JACL Statement on Afghan Refugee Crisis
The scenes that have come out of Afghanistan in the last few days are all too familiar to many within the Asian American community, with many people noting the eerie similarity to images from the Fall of Saigon in 1975. Then, just as now, the United States has a duty to help those scared and vulnerable civilians who are attempting to evacuate in order to protect themselves and their families. The time for debate about the war and its impacts will continue to happen, but now the priority must be to protect those who are at risk and give them refuge.
When the United States left Vietnam in 1975, over 130,000 civilians and refugees were evacuated as part of the withdrawal process, albeit by supposed “rogue” civilian and military personnel. Currently, under a special visa program for Afghan citizens, less than 2,000, of 20,000 who applied, have been evacuated. Many more still have not had the chance to apply and are still searching for a way out. The top priority for evacuation should be given to those most at-risk members of Afghan society such as women and girls who are targeted by the Taliban, the LGBTQ community, the disabled community, interpreters, and others who supported the United States in Afghanistan.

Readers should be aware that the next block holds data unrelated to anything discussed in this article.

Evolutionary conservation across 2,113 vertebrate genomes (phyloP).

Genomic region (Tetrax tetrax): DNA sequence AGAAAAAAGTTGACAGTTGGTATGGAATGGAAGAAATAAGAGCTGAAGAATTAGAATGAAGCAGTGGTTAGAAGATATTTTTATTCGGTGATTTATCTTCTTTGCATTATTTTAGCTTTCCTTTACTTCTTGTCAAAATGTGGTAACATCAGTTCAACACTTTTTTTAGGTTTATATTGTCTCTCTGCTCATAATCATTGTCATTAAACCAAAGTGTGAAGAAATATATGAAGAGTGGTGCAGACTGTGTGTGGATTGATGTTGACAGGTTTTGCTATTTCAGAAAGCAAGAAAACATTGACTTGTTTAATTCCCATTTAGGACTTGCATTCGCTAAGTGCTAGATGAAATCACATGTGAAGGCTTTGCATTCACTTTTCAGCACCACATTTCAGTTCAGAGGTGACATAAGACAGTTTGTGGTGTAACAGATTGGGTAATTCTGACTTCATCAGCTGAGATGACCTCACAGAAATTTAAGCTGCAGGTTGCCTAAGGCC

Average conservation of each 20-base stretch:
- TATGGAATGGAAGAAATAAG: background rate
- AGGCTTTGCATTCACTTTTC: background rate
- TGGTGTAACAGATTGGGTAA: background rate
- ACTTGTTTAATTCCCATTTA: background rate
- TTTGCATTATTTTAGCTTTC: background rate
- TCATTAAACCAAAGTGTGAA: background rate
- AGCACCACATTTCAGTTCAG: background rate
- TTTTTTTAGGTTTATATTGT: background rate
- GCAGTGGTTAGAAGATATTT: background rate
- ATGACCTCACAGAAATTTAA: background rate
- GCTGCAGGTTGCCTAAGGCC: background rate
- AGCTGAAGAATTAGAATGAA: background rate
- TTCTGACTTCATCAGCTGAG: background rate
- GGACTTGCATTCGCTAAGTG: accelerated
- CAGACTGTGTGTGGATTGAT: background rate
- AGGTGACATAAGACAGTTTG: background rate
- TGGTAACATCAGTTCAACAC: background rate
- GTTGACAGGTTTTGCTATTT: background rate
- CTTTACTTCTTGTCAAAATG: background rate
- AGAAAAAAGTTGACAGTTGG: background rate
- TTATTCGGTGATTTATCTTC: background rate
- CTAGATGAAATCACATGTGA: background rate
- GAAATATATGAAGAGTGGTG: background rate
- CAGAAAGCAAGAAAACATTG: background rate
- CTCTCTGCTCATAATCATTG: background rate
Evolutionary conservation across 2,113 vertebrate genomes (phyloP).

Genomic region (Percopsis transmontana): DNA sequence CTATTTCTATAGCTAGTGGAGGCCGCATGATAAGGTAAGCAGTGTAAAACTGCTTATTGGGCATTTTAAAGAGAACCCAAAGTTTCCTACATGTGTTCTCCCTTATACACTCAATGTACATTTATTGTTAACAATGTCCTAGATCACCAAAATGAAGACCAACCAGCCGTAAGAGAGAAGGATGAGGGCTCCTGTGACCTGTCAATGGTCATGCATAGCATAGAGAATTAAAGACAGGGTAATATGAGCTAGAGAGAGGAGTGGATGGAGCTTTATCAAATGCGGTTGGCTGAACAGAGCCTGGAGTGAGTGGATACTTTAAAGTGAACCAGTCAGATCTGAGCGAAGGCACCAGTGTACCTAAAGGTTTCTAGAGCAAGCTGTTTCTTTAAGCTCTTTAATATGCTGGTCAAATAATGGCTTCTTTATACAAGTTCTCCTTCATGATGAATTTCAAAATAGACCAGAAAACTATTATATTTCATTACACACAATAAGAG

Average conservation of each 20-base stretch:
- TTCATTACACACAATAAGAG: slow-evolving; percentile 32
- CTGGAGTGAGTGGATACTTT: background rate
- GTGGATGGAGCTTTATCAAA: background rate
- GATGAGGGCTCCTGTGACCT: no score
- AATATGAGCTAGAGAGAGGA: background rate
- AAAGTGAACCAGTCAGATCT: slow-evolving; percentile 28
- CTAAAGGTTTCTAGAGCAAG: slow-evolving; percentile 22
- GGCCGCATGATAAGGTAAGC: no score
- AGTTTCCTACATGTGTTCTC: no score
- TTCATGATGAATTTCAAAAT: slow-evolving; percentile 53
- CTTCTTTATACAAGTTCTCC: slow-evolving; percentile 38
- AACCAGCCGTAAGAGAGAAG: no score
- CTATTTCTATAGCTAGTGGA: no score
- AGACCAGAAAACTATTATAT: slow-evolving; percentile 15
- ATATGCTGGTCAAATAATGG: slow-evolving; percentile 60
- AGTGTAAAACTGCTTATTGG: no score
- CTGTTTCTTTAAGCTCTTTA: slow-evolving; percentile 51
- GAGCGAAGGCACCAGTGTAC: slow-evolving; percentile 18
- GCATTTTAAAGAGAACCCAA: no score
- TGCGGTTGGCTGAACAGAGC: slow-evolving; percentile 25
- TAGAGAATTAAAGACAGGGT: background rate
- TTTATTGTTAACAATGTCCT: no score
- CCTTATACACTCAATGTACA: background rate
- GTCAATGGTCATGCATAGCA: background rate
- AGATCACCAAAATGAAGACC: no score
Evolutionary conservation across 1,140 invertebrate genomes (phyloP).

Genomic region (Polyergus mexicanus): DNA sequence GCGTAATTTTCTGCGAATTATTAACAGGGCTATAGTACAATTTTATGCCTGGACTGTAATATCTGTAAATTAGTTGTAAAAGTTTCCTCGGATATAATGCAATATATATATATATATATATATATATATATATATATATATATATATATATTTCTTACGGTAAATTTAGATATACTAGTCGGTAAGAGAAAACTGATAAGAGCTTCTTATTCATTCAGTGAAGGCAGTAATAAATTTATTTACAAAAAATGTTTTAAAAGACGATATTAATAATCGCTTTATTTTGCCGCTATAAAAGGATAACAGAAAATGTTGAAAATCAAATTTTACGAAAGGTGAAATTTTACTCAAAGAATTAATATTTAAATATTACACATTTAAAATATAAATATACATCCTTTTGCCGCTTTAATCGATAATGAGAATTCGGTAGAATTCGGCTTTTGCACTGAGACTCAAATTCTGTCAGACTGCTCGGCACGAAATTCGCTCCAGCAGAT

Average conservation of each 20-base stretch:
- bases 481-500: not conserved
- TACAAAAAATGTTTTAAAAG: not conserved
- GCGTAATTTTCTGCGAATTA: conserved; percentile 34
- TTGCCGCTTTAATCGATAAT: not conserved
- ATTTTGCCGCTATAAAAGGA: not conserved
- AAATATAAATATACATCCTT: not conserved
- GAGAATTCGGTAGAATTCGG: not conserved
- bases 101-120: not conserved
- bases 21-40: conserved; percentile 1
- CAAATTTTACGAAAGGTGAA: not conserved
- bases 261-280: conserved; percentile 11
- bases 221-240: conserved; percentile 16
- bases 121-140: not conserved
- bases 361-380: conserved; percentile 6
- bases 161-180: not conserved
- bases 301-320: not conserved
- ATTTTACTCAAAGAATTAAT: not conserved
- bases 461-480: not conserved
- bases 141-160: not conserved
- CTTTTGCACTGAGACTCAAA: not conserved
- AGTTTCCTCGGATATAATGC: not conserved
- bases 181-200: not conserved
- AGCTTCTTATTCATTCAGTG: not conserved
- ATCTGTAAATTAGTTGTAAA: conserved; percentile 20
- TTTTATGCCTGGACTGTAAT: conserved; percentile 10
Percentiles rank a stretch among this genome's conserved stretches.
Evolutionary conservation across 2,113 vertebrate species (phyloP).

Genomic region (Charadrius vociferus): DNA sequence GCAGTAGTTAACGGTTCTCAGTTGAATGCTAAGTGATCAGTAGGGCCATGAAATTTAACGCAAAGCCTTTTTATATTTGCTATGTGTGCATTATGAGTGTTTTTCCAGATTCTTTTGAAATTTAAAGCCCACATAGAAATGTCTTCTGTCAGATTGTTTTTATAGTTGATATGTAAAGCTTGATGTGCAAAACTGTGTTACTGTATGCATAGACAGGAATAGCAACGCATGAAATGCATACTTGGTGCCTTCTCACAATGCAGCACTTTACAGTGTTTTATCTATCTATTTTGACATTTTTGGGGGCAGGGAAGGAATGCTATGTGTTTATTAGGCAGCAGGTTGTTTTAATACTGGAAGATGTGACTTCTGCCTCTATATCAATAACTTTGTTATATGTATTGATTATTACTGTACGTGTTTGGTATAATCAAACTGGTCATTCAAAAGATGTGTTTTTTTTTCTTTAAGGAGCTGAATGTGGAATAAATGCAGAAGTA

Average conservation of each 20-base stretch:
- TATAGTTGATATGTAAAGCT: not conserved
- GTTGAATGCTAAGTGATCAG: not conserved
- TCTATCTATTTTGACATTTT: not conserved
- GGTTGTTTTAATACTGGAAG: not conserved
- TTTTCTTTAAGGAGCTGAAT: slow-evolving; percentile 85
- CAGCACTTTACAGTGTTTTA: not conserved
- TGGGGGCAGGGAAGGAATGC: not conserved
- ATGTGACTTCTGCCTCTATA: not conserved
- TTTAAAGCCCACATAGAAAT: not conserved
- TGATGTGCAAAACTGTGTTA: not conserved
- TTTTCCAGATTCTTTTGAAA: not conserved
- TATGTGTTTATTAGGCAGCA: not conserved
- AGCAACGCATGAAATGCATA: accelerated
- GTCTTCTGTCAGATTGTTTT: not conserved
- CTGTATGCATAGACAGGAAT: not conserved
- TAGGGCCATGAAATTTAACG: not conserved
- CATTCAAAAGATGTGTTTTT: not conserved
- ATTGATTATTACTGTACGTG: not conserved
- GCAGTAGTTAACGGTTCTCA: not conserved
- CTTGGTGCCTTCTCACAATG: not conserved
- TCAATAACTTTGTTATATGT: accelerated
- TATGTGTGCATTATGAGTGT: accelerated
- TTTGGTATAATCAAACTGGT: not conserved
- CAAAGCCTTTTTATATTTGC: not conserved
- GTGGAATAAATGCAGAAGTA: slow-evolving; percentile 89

The JACL has long supported the immigration of refugees seeking asylum in the United States. Four different administrations have been in power during the War in Afghanistan, and now it is on the current administration and Congress to ensure that our Afghan allies that have stood by us throughout the conflict are not abandoned. We call on the Biden administration and Congress to accept as many refugees as possible; through expanding the resettlement limit, increasing the number of Special Immigrant Visas and Priority 2 status refugees, as well as designate Afghanistan as Temporary Protected Status. It should also ensure that there are sufficient transportation sites for refugees seeking to leave the country.
The US should ensure that there is adequate assistance in areas such as housing, healthcare, and other basic necessities and that these immigrant communities are not targeted for deportation in the same fashion that many other post-war immigrant communities were treated. We are still seeing the struggle of Vietnamese, Hmong, and Cambodian refugees who came in the wake of the Vietnam War and who are now at risk of being deported and are incarcerated at higher rates than many other Asian American communities. We cannot allow any incoming refugees to suffer this same fate in the future.